This is a concept that I learned from one of my mentors – Geoff Thompson. A concept that taught me that the only way to grow was to recognize when I was staying in my comfort zone, regardless of the activities I was doing.
For example – if I told you that tomorrow you were going to give a presentation to a thousand people, and then do some full contact sparring, a lot of you would recognize how difficult this was. And it is. But for me, who presented over 26 times in the last year, and spent years fighting competitively and doing hard sparring, it’s well within my comfort zone. I can pretend that it’s difficult, but it’s still easy to me and won’t help me grow.
Anyway – Geoff explains it a lot better than I can:
Difficult difficult, difficult easy
I bumped into an old friend from the distant past. In my early days as a hard-nosed knuckle-dragger he was one of my compatriots, and one of the hardest working martial artists around. He had always prided himself on his sinewy mentality when it came to all things physical, and he had a prolific work rate. After a brief (and predictable) catch up (how’s the work, the car, the kids, the wife and the mum – in that order) he said ‘hey, you still doing animal day?’
Animal day, for those that do not know, is a form of knock-out or submission fighting (any range, any technique) that I pioneered in the mad, bad (and often sad) 90’s. A time I absolutely loved, but a time I am also grateful to have left behind.
I shook my head in the negative. It had been a many years since I engaged in my last animal day fight.
‘Why not?’ he asked, adding, ‘I’m still mad for it.’
‘Because it is difficult easy,’ I said, ‘and in order for me to continue growing my character, I don’t need difficult easy. In order for me to grow my character I need difficult difficult.’
He gave me one of those loud, squinty eyed confused looks that shouted from a hundred feet ‘Explain!’
So I explained.
Even as a veteran of thousands of fights, animal days were still a scary experience for me, it was violent and dangerous and extremely difficult. But because I had fought so many times and knew the terrain well it no longer stretched me.
Whatever it was that I needed to reap from that hard period of my life had been well and truly harvested; there was nothing left for me to learn there. Animal day was still difficult, and from the outside looking in it probably looked as though it was mad difficult, but for me it wasn’t, in fact it had become difficult easy.
My friend was still in love with the ground-and-pound style fighting and whilst his physical prowess was evident he had not grown even a single inch in any other area of his life, probably not for the last ten years. His was the mistake made by many; they presume that if something is difficult then they are in the arena. But experience has taught me that the only time you are truly in the arena is when you are (ever so slightly) out of your depth.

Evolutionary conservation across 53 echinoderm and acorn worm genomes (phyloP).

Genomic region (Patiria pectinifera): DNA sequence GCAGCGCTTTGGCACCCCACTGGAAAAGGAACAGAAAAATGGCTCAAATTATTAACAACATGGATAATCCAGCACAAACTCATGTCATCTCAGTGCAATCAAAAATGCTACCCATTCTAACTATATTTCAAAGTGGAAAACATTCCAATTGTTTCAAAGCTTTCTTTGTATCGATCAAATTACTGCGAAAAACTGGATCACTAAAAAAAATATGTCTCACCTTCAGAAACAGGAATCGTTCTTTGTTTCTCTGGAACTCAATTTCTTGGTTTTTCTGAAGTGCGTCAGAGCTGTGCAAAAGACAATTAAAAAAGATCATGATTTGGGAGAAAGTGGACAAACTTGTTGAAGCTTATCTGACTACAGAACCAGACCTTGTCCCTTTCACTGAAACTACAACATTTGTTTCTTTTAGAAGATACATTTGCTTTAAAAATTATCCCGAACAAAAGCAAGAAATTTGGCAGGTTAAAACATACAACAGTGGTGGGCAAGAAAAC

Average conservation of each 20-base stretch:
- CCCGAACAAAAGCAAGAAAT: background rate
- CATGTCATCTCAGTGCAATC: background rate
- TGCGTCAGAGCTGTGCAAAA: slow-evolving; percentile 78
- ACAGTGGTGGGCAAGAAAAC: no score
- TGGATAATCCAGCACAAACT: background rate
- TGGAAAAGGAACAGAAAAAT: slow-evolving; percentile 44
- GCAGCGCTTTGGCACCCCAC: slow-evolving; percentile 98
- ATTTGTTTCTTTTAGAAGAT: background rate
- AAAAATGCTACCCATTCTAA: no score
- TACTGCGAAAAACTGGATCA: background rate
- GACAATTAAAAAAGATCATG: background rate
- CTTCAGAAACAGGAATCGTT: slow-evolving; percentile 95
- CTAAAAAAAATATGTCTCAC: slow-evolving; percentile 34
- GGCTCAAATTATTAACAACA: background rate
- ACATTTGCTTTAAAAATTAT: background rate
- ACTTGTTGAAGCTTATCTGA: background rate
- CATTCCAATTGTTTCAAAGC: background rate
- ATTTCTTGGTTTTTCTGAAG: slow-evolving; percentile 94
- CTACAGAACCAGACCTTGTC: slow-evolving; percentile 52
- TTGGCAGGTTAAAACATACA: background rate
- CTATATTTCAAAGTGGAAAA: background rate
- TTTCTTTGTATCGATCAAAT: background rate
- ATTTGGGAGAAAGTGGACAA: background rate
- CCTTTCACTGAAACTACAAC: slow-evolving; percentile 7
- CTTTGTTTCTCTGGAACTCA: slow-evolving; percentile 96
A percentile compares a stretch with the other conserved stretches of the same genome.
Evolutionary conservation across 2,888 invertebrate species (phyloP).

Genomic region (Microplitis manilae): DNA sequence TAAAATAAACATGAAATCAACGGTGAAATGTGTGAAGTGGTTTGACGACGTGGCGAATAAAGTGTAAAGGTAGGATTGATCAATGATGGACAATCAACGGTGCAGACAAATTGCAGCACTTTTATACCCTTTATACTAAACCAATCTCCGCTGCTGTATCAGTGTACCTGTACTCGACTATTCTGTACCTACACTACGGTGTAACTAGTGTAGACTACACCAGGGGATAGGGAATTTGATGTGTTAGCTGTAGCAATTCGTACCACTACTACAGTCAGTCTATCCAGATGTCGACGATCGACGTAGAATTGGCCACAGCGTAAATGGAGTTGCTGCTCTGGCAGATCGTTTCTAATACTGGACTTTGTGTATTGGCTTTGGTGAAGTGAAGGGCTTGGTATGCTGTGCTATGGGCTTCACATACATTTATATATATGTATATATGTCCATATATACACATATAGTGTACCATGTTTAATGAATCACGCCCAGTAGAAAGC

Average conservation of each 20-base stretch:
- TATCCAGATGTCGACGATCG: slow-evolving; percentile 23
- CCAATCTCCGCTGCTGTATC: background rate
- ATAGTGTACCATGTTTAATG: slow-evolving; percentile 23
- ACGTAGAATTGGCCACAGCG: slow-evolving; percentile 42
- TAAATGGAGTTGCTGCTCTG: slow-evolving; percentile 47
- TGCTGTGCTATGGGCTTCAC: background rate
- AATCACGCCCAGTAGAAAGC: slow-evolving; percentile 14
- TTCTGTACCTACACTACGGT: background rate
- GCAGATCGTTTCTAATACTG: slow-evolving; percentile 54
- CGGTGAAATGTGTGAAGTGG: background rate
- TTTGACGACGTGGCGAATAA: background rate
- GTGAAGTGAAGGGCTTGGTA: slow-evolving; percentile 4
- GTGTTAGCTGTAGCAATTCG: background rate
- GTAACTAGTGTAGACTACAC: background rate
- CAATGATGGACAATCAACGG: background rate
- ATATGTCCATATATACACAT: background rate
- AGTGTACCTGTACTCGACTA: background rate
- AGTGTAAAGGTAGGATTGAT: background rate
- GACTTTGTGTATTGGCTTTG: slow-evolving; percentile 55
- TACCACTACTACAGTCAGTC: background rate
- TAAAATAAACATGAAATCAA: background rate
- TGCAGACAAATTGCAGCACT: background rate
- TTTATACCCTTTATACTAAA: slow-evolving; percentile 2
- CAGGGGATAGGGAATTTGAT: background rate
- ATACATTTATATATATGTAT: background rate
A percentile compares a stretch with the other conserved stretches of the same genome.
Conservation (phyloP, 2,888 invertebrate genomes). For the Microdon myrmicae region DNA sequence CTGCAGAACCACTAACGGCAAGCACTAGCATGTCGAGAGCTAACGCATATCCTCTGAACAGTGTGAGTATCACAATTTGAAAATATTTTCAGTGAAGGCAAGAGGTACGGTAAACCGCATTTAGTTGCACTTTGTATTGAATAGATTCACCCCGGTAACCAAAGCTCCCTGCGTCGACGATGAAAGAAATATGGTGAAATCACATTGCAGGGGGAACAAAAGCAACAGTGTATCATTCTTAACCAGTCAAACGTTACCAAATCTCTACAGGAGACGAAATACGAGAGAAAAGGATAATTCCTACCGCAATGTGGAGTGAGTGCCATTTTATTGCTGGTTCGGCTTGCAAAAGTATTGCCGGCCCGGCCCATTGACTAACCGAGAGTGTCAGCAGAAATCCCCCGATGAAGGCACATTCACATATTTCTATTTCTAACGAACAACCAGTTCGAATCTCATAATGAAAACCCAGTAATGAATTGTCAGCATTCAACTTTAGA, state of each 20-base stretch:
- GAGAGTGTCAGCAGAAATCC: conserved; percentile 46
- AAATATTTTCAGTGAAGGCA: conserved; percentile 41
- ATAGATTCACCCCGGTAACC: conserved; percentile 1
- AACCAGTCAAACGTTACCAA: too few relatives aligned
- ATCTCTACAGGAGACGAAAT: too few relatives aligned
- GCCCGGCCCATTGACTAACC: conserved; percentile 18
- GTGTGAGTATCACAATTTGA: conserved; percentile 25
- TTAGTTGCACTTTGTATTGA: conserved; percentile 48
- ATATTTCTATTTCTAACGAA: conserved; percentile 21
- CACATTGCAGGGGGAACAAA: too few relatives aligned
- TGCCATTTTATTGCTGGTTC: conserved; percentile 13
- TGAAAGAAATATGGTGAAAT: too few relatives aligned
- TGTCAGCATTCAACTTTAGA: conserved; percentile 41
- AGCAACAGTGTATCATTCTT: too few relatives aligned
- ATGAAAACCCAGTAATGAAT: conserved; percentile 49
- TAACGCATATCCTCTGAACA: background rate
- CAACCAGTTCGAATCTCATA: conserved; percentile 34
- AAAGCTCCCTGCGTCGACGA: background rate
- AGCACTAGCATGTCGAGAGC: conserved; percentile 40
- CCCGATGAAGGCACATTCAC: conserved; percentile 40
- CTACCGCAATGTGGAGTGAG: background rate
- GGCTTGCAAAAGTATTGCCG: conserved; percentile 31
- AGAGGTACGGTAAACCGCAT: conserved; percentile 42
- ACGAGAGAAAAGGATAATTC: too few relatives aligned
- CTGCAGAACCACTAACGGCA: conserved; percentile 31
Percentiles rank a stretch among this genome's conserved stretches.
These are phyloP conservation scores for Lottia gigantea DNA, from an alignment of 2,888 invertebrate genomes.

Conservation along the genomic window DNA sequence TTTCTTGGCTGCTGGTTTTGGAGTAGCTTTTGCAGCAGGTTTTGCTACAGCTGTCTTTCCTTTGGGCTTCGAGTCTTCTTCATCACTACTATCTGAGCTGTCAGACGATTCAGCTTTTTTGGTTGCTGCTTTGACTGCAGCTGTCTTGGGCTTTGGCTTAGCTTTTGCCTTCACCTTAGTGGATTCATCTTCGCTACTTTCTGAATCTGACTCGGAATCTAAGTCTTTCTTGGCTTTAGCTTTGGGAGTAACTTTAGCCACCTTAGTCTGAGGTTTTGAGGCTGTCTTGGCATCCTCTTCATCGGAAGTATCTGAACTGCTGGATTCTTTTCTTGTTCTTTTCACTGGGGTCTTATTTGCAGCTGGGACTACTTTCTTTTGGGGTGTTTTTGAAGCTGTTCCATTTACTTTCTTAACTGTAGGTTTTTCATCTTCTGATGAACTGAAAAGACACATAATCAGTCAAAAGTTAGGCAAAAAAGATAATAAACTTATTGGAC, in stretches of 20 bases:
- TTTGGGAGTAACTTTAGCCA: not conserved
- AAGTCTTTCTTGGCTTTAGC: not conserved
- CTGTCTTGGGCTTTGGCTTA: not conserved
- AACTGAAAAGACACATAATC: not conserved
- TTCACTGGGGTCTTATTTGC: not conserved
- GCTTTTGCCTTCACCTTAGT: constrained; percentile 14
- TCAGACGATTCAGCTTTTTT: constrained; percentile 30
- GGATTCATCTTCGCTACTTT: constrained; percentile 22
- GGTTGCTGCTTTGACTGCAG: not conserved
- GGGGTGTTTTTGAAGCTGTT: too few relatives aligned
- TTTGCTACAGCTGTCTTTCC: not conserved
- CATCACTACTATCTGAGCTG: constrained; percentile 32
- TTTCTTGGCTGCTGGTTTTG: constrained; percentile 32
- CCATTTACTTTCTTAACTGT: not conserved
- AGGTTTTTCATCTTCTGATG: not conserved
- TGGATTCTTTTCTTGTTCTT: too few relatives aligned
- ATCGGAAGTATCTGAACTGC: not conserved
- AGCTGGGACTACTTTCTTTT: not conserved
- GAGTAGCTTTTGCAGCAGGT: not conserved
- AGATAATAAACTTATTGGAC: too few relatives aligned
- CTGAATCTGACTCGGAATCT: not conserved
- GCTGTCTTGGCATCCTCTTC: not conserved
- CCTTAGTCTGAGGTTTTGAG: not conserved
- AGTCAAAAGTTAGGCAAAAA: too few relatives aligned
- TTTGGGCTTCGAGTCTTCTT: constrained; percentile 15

Difficult easy is when you are on familiar terrain, not matter how hard the going.
Difficult difficult is when you find your self at the bottom of someone else’s class with three crazy training partners; fear at your left, doubt on your right and (that big bastard) uncertainty squaring up in front of you.
Difficult easy is treading water whilst kidding yourself that you are swimming against the tide.
Difficult difficult doesn’t need to employ pretense because it is drowning and swimming for its life.
I see many people suffering stalled development because they are so busy occupying themselves with very worthy, respectably, difficult easy tasks that they use to avoid the difficult difficult areas of their lives.
I am doing it right now as it happens. I should be doing a re-write of a difficult (difficult) film script that is over due, but instead I am busying myself with a piece of difficult (easy) work that is not really due to be in print for another fortnight (damn, caught myself out again!)
Some (more) examples; you bury your relationship problems (difficult difficult) under hundreds of miles of road running (difficult…but easy).
You fill every spare moment with hard lists of worthy causes (difficult easy) so that you don’t have the time to invest in the book that you were always going to write, or the film you would love to make (if only you were not so committed in other areas) or the (difficult…very difficult) painting career that you had always intended to create.
You immerse yourself in course after course, book after book (so difficult, and yet….so deliciously easy) on becoming a life coach/property developer/master chef instead of just getting out there (difficult, oh so difficult) and actually doing it.